Snuff film

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A snuff movie (known as hei in Japanese)[1] is a motion picture genre that depicts the actual death or murder of a person or people, without the aid of special effects, for the express purpose of distribution and entertainment or financial exploitation. For-profit snuff films are generally regarded as an urban legend, whose persistence demonstrates more about our anxieties than the reality of such films being made. Some filmed records of executions and murders exist but have not been made or released for commercial purposes.[2]

Contents

History

The first recorded use of the term "snuff film" is in a 1971 book by Ed Sanders, The Family: The Story of Charles Manson's Dune Buggy Attack Battalion. He alleges that The Manson Family was involved in making such a film in California to record their murders.[2]

The metaphorical use of the term "snuff" to denote killing appears to be derived from a verb for the extinguishing of a candle flame. The word has been used as such in English slang for hundreds of years. J.C. Hotten lists the term in the fifth edition of his Slang Dictionary in 1874 as a "term very common among the lower orders of London, meaning to die from disease or accident." The word is descended (via the Middle English "snuffen" or "snuppen"[3]) from the Old English "snithan", meaning to slaughter and dismember, from "snide", meaning to kill by cutting or stabbing, from "snid", to cut.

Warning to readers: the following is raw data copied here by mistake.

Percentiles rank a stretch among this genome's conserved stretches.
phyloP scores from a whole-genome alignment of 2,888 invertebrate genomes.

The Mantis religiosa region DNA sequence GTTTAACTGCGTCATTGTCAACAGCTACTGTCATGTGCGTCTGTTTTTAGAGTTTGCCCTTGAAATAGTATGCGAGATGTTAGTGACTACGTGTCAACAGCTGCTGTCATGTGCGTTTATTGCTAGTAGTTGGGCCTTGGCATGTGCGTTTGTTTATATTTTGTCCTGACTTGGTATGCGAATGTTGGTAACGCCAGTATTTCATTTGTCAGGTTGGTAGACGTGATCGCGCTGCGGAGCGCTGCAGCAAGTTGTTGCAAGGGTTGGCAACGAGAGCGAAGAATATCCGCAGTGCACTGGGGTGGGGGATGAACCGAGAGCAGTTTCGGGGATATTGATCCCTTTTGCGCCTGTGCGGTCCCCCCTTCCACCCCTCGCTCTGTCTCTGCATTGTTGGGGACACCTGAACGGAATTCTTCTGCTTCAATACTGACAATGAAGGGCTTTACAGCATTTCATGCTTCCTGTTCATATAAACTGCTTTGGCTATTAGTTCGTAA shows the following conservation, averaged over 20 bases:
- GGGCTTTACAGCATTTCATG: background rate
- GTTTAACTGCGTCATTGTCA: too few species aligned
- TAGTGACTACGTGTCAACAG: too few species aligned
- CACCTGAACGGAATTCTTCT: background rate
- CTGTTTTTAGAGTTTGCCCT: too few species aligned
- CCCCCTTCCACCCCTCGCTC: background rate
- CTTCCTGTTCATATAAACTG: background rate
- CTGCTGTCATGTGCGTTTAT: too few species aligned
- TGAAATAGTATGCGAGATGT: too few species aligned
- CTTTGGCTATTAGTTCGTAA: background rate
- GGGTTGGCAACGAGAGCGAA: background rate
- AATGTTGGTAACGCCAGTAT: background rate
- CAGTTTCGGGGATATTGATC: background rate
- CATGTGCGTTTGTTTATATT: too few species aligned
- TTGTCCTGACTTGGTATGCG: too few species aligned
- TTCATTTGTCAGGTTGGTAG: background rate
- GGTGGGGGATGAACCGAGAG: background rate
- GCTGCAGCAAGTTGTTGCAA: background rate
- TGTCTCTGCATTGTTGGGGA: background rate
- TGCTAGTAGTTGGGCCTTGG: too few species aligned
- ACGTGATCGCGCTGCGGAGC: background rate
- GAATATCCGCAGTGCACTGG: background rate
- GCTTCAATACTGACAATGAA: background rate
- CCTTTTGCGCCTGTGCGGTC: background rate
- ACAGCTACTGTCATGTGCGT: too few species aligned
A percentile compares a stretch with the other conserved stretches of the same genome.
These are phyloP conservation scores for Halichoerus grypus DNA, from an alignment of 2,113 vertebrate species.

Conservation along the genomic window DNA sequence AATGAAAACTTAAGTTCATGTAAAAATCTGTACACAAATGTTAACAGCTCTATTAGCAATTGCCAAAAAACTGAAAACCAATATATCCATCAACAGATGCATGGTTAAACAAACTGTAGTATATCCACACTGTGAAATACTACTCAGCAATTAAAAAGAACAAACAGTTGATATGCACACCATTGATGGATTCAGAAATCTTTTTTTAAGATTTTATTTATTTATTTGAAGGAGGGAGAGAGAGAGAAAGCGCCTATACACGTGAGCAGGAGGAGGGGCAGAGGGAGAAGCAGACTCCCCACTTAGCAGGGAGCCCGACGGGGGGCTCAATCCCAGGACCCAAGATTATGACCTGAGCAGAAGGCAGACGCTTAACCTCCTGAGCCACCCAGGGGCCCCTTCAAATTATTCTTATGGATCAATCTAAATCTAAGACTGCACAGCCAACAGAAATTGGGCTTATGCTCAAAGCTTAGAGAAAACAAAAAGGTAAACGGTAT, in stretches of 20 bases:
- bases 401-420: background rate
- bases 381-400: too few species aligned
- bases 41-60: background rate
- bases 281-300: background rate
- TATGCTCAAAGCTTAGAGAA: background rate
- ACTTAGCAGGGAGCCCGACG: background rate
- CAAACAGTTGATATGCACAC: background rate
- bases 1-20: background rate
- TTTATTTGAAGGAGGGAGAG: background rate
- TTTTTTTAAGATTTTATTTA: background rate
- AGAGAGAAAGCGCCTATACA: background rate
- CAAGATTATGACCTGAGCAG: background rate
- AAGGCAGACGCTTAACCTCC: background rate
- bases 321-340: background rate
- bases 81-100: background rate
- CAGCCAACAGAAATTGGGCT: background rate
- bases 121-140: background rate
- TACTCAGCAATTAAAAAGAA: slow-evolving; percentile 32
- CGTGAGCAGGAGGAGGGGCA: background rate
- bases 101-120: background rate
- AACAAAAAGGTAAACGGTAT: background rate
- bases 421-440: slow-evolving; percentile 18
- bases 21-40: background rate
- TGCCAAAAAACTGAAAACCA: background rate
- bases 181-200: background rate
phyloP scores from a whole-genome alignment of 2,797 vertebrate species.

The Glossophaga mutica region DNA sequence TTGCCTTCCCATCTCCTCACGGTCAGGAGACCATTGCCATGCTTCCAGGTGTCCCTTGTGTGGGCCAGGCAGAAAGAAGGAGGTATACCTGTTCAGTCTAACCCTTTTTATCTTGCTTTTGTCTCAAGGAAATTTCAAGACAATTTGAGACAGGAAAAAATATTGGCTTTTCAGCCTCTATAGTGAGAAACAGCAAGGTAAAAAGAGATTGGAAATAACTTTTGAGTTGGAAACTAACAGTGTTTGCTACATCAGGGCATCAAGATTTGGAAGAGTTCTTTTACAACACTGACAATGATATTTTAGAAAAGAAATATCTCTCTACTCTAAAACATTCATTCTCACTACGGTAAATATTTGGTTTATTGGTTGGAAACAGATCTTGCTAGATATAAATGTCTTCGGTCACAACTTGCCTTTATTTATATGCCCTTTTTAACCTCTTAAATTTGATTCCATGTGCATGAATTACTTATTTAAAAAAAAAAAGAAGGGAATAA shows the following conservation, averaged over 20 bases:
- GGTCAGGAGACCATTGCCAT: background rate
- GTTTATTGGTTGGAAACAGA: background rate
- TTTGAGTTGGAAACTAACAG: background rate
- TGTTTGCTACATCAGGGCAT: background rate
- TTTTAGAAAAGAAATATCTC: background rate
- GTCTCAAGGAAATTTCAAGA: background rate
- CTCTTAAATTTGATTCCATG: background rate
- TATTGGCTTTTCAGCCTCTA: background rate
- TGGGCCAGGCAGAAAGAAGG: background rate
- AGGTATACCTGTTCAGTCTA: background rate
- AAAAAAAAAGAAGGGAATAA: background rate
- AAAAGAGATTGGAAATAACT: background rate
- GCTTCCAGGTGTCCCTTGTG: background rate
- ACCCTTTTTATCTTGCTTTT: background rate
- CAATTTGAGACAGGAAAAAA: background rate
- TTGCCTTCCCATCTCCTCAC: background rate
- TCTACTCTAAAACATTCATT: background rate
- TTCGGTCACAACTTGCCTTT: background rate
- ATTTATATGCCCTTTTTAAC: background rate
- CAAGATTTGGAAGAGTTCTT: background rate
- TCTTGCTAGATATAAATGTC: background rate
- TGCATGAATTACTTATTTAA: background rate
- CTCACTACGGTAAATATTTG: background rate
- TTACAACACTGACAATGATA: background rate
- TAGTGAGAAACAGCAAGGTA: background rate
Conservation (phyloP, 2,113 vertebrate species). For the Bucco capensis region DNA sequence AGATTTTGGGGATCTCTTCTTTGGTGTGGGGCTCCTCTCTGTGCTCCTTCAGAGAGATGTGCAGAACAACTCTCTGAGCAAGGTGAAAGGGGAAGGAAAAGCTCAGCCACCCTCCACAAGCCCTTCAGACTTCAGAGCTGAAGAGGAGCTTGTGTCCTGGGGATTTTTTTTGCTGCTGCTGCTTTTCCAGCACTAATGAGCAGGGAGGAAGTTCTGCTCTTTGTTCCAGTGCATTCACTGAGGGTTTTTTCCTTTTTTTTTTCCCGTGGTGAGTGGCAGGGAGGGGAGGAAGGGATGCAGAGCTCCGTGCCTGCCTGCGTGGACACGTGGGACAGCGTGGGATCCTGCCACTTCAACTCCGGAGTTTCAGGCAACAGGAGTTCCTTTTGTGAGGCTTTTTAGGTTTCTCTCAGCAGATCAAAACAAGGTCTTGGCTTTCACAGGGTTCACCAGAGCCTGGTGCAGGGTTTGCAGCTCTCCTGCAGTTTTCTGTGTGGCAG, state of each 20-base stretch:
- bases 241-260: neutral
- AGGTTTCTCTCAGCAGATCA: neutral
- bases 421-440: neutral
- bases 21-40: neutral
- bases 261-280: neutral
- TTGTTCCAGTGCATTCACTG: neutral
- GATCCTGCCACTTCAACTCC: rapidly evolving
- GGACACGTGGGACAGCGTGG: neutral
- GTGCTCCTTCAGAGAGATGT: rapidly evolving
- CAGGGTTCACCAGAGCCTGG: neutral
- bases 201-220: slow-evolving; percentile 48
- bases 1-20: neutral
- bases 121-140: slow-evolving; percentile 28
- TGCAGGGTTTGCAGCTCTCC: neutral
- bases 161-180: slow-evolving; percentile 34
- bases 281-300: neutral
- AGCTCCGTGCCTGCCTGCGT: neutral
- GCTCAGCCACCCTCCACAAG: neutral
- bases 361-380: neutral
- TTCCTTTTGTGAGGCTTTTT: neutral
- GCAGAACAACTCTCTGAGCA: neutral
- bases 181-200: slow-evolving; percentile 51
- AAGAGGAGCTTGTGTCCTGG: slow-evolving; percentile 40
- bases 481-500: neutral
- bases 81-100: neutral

The Michael Powell film Peeping Tom (1960) featured a filmmaker who committed murders and used the acts as the content of his documentary films. The concept of "snuff movies" being made for profit became more widely known in 1976 with the commercial film Snuff.[4][5][citation needed] A low budget exploitation horror film entitled Slaughter, the film was directed by Michael and Roberta Findlay. In an interview decades later, Roberta Findlay said that the film's distributor Allan Shackleton had read about snuff films being imported from South America and retitled the film to Snuff to exploit the idea.[6] He added a new ending that depicted an actress being murdered on a film set[7] and retitled the film Snuff. The promotion of Snuff on its second release suggested it featured the murder of an actress: "The film that could only be made in South America... where life is CHEAP."[citation needed], but that was false advertising.[7] Shackleton put out false newspaper clippings that reported a citizens group's crusading against the film [4] and hired people to act as protesters to picket screenings.[8]

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